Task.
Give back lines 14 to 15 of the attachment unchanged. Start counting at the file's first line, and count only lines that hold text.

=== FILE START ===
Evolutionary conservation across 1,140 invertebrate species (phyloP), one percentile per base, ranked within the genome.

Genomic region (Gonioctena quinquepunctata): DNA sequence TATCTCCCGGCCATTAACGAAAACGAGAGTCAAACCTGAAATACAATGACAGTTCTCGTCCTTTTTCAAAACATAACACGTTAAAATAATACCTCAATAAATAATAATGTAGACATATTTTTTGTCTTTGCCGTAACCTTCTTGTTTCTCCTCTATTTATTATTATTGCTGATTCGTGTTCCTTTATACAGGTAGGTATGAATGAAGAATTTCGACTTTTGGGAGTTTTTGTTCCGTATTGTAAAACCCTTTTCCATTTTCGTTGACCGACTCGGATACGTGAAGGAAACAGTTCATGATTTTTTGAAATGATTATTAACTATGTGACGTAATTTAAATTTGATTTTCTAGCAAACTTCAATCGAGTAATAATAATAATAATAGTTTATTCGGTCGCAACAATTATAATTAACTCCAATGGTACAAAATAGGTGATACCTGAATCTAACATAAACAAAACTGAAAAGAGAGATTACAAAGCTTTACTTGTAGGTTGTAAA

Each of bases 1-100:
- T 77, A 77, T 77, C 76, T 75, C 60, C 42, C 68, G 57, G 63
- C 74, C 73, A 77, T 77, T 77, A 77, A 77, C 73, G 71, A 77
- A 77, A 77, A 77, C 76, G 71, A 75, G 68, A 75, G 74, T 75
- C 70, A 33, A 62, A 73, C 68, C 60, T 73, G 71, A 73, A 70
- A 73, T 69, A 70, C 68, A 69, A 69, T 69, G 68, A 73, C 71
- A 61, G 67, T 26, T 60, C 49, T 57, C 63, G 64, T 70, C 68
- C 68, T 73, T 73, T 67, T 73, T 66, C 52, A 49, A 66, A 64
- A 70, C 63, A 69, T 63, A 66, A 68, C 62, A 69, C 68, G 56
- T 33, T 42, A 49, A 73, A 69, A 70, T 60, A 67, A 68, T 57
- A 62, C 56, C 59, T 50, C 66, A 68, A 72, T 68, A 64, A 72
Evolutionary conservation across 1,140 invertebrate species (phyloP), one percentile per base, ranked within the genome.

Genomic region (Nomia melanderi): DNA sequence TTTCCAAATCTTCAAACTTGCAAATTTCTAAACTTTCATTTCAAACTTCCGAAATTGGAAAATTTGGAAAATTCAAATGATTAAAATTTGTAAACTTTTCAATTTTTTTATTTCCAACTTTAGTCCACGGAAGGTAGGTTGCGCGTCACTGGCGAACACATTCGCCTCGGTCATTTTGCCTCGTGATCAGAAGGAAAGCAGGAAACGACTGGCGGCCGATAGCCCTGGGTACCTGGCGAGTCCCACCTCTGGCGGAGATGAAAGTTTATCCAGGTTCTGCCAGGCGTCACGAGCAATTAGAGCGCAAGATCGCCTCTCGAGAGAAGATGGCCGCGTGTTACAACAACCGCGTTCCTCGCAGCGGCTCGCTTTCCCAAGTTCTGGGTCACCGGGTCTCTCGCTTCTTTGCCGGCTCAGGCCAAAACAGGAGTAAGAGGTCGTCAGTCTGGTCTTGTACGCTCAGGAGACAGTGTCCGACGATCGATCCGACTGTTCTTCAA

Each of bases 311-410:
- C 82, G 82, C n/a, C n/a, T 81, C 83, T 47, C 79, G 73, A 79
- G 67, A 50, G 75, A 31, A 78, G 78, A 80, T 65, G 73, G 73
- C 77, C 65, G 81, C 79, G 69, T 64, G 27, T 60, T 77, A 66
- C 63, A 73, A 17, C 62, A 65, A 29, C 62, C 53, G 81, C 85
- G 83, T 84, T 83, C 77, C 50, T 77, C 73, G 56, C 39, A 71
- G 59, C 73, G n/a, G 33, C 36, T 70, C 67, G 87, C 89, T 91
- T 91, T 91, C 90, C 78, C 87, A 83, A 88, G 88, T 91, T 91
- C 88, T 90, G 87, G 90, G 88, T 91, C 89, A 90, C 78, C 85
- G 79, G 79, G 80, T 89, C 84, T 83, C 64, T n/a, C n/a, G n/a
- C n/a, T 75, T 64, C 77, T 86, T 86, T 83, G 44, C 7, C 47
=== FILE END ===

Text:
Evolutionary conservation across 1,140 invertebrate species (phyloP), one percentile per base, ranked within the genome.

Genomic region (Nomia melanderi): DNA sequence TTTCCAAATCTTCAAACTTGCAAATTTCTAAACTTTCATTTCAAACTTCCGAAATTGGAAAATTTGGAAAATTCAAATGATTAAAATTTGTAAACTTTTCAATTTTTTTATTTCCAACTTTAGTCCACGGAAGGTAGGTTGCGCGTCACTGGCGAACACATTCGCCTCGGTCATTTTGCCTCGTGATCAGAAGGAAAGCAGGAAACGACTGGCGGCCGATAGCCCTGGGTACCTGGCGAGTCCCACCTCTGGCGGAGATGAAAGTTTATCCAGGTTCTGCCAGGCGTCACGAGCAATTAGAGCGCAAGATCGCCTCTCGAGAGAAGATGGCCGCGTGTTACAACAACCGCGTTCCTCGCAGCGGCTCGCTTTCCCAAGTTCTGGGTCACCGGGTCTCTCGCTTCTTTGCCGGCTCAGGCCAAAACAGGAGTAAGAGGTCGTCAGTCTGGTCTTGTACGCTCAGGAGACAGTGTCCGACGATCGATCCGACTGTTCTTCAA